After the body rotation, dome rotation was next. Goal was to determine the start position using a hall sensor, and count the steps using a optical rotary encoder. This way it would be possible to return the dome to it’s center position when desired. Turns out, it works rather well:
I’ve continued working on the body parts for R2D2. I made a few more adjustments to the Powercouplers, by splitting the insert into 4 separate pieces., which made putting them in a lot easier. I also found out that the majority of the scenes in A New Hope have the top of the center cone painted blue, so I made that a removable ring so that it can be painted separately from the silver parts.
Next up were the coin returns, which weren’t so much a design to model, but more so to print. I ended up printing them upside down, which gave the best surface finish with all the slopes and reduced the amount of support material (which was still a lot).
Initial painting tests were quite promising, but does show the importance of sanding everything completely smooth, as every imperfection shows through the silver paint.
I’m currently working on the octagon ports. The initial model is ready for it’s test print. I might need to do a few adjustments based on that.
Due to the small indents in the inner part, I had to split them into separate pieces so they could be printed without support. Eventually they would just be glued together and sprayed silver.
It’s been a while since my last post, but I’ve been quite busy researching various parts of my R2-D2 build. Ofcourse I got a bit distracted by my new BigBox printer, and ended up printing a light saber, which is going to be my airbrushing test object.
Speaking of airbrushing, I’ve been trying various possibilities for the metal / aluminium parts of the build. I’ve painted some sample pieces with Vallejo metal paints (aluminium, duraluminium and chrome), but have not yet been really impressed.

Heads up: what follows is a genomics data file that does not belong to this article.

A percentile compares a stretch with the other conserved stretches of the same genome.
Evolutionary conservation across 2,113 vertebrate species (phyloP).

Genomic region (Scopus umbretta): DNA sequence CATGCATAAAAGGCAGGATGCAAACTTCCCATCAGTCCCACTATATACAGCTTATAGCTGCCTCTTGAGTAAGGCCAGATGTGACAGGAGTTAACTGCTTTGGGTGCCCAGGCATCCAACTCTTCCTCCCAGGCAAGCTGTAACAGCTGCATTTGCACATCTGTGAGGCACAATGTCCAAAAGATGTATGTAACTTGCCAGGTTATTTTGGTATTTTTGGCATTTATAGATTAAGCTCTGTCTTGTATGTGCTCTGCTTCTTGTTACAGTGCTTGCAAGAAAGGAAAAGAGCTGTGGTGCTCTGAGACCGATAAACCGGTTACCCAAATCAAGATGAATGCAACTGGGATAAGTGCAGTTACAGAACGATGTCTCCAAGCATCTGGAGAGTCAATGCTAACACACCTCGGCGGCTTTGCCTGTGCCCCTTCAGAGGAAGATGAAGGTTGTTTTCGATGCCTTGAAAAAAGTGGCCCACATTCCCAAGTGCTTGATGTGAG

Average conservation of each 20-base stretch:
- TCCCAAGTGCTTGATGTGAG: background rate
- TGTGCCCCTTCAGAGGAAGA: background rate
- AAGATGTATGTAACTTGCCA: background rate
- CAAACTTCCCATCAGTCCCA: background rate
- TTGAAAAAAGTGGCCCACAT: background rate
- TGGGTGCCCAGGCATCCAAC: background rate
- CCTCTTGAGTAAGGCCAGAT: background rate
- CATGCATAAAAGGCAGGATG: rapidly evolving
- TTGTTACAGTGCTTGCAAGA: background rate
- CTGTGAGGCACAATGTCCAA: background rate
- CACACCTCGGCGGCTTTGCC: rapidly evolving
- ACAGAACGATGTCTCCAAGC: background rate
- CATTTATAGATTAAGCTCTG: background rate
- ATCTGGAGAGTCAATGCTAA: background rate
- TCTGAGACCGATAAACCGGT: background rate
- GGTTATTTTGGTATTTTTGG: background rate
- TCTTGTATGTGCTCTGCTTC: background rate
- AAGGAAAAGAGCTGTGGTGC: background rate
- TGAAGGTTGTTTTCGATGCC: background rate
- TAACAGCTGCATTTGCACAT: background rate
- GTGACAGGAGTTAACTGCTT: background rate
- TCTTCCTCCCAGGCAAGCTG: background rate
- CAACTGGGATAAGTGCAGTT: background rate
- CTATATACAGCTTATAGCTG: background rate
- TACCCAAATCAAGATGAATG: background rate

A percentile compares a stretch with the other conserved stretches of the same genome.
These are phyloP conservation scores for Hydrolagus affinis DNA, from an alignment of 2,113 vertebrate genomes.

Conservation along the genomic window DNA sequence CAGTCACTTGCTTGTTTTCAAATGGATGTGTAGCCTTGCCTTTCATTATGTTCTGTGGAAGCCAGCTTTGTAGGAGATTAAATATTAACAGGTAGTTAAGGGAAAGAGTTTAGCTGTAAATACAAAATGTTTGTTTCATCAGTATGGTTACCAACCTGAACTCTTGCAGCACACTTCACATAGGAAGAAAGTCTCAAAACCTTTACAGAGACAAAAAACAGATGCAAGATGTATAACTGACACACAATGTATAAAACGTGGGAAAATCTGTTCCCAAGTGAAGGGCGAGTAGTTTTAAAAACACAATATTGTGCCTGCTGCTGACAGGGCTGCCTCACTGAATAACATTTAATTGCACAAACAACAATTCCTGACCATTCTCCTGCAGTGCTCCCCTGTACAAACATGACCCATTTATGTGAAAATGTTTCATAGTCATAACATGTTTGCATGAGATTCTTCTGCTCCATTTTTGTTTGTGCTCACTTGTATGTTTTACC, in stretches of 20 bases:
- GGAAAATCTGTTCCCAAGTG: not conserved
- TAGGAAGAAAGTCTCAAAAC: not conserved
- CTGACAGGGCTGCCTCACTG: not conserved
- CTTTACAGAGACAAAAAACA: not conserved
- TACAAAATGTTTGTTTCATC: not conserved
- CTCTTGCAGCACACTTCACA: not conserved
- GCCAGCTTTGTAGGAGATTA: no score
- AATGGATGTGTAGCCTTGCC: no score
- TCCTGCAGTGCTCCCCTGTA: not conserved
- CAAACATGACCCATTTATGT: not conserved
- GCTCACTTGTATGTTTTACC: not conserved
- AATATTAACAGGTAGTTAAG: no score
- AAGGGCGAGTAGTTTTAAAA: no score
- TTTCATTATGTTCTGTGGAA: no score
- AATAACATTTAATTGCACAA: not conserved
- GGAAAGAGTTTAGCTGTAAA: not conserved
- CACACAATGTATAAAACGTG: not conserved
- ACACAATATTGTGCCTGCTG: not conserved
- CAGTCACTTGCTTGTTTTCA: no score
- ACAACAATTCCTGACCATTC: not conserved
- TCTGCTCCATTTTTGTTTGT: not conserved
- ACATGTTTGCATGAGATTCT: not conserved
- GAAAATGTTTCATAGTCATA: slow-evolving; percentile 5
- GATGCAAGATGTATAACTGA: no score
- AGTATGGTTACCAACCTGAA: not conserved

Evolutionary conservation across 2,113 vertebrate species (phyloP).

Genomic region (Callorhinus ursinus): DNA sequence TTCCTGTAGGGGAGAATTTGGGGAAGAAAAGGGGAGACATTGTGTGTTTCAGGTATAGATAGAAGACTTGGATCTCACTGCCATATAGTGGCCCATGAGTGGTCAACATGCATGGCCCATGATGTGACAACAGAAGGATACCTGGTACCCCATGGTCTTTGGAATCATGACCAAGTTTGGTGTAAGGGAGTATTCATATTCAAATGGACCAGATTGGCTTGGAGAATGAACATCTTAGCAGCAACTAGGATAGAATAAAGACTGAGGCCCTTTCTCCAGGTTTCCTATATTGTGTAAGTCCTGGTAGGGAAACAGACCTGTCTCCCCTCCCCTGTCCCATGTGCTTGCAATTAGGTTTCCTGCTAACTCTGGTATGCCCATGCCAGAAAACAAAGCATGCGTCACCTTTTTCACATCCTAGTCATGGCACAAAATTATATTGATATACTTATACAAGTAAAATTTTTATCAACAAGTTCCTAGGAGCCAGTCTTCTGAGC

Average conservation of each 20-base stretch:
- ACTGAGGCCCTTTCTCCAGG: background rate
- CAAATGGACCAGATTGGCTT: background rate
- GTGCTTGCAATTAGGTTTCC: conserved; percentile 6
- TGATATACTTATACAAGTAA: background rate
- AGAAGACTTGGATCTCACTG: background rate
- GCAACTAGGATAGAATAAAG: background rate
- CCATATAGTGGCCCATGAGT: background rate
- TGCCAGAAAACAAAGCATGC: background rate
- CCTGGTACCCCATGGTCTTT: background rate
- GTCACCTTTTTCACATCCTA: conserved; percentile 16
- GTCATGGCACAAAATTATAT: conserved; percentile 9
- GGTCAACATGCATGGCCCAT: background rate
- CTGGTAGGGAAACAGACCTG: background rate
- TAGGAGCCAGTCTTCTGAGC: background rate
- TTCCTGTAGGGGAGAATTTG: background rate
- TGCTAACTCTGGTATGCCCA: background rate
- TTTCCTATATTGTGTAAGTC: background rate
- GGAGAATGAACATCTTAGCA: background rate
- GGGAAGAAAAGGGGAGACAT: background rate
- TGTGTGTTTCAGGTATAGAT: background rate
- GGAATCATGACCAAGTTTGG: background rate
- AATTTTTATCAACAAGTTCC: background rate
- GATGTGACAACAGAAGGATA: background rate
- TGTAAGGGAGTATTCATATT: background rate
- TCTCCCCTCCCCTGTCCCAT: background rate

I do think I want to go for the not-so-shiny look of the dome from A New Hope, but won’t know for sure until I’ve also tried the solvent based Alcad II paints. I have 3 colors (aluminium, polished aluminium and chrome) to try before I can decide, but given that I need to paint that stuff outside, the gloss black primer is going to have to sit there till the weekend:
I did manage to get a bit of work done on the power coupler model, which was needed as the parts didn’t really fit together the way I had imagined they would. The fit is still a bit too tight, and I’m a bit worried that applying XTC-3D will make that even worse, so I might add a little bit more spacing.
All in all a lot of research, but all slowly taking me closer to actually building R2-D2.
Appearantly creating a more complex shape consisting of multiple separate parts in OpenSCAD is testing the limits. After adding a couple of connectors between parts, the preview slowed to a crawl and exporting parts took ages. So I set out to test various CAD tools to find one that was affordable and easy to work with. For the moment I’ve settled on OnShape while I attempt to make the models for the rear door.
My biggest problem with OnShape so far is that you can only have a couple of private documents, and more importantly they cannot be more than 100Mb. Now you would figure that would be enough for some basic stuff, but with the whole version history even a simple frame as the one above takes up about 30Mb of space. I might end up having to make the design public just to get around the 100Mb limit.